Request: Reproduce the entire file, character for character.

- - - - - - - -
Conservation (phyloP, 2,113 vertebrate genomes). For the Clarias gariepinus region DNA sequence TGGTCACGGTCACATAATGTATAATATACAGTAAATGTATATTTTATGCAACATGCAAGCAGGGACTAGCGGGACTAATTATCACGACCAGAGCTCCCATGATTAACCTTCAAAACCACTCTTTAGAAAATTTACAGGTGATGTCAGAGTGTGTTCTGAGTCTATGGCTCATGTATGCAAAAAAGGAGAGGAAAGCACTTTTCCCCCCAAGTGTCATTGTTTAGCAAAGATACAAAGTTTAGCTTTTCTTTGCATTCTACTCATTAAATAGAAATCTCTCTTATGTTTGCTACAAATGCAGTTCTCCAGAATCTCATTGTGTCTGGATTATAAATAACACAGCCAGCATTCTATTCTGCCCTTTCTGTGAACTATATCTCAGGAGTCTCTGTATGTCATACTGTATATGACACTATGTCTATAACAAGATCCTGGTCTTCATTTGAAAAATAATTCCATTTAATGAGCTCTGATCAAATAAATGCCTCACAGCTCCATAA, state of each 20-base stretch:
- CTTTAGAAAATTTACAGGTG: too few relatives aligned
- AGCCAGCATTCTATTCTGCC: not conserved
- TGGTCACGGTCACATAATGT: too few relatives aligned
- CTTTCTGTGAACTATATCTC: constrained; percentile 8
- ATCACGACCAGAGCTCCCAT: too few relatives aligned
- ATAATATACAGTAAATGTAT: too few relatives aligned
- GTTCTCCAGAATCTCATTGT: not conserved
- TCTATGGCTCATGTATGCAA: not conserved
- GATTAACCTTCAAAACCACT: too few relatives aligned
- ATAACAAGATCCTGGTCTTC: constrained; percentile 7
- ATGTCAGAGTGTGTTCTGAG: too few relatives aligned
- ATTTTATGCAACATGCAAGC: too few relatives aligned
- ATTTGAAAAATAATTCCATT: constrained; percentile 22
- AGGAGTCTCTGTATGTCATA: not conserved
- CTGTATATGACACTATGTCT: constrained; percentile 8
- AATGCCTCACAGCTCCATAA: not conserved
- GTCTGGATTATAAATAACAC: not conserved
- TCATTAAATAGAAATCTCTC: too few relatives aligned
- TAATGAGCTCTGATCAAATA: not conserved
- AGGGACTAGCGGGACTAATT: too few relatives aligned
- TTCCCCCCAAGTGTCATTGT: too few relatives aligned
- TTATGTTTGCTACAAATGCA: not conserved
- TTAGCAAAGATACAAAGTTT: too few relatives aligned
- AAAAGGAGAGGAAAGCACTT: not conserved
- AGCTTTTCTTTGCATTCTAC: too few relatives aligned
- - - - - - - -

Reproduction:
Conservation (phyloP, 2,113 vertebrate genomes). For the Clarias gariepinus region DNA sequence TGGTCACGGTCACATAATGTATAATATACAGTAAATGTATATTTTATGCAACATGCAAGCAGGGACTAGCGGGACTAATTATCACGACCAGAGCTCCCATGATTAACCTTCAAAACCACTCTTTAGAAAATTTACAGGTGATGTCAGAGTGTGTTCTGAGTCTATGGCTCATGTATGCAAAAAAGGAGAGGAAAGCACTTTTCCCCCCAAGTGTCATTGTTTAGCAAAGATACAAAGTTTAGCTTTTCTTTGCATTCTACTCATTAAATAGAAATCTCTCTTATGTTTGCTACAAATGCAGTTCTCCAGAATCTCATTGTGTCTGGATTATAAATAACACAGCCAGCATTCTATTCTGCCCTTTCTGTGAACTATATCTCAGGAGTCTCTGTATGTCATACTGTATATGACACTATGTCTATAACAAGATCCTGGTCTTCATTTGAAAAATAATTCCATTTAATGAGCTCTGATCAAATAAATGCCTCACAGCTCCATAA, state of each 20-base stretch:
- CTTTAGAAAATTTACAGGTG: too few relatives aligned
- AGCCAGCATTCTATTCTGCC: not conserved
- TGGTCACGGTCACATAATGT: too few relatives aligned
- CTTTCTGTGAACTATATCTC: constrained; percentile 8
- ATCACGACCAGAGCTCCCAT: too few relatives aligned
- ATAATATACAGTAAATGTAT: too few relatives aligned
- GTTCTCCAGAATCTCATTGT: not conserved
- TCTATGGCTCATGTATGCAA: not conserved
- GATTAACCTTCAAAACCACT: too few relatives aligned
- ATAACAAGATCCTGGTCTTC: constrained; percentile 7
- ATGTCAGAGTGTGTTCTGAG: too few relatives aligned
- ATTTTATGCAACATGCAAGC: too few relatives aligned
- ATTTGAAAAATAATTCCATT: constrained; percentile 22
- AGGAGTCTCTGTATGTCATA: not conserved
- CTGTATATGACACTATGTCT: constrained; percentile 8
- AATGCCTCACAGCTCCATAA: not conserved
- GTCTGGATTATAAATAACAC: not conserved
- TCATTAAATAGAAATCTCTC: too few relatives aligned
- TAATGAGCTCTGATCAAATA: not conserved
- AGGGACTAGCGGGACTAATT: too few relatives aligned
- TTCCCCCCAAGTGTCATTGT: too few relatives aligned
- TTATGTTTGCTACAAATGCA: not conserved
- TTAGCAAAGATACAAAGTTT: too few relatives aligned
- AAAAGGAGAGGAAAGCACTT: not conserved
- AGCTTTTCTTTGCATTCTAC: too few relatives aligned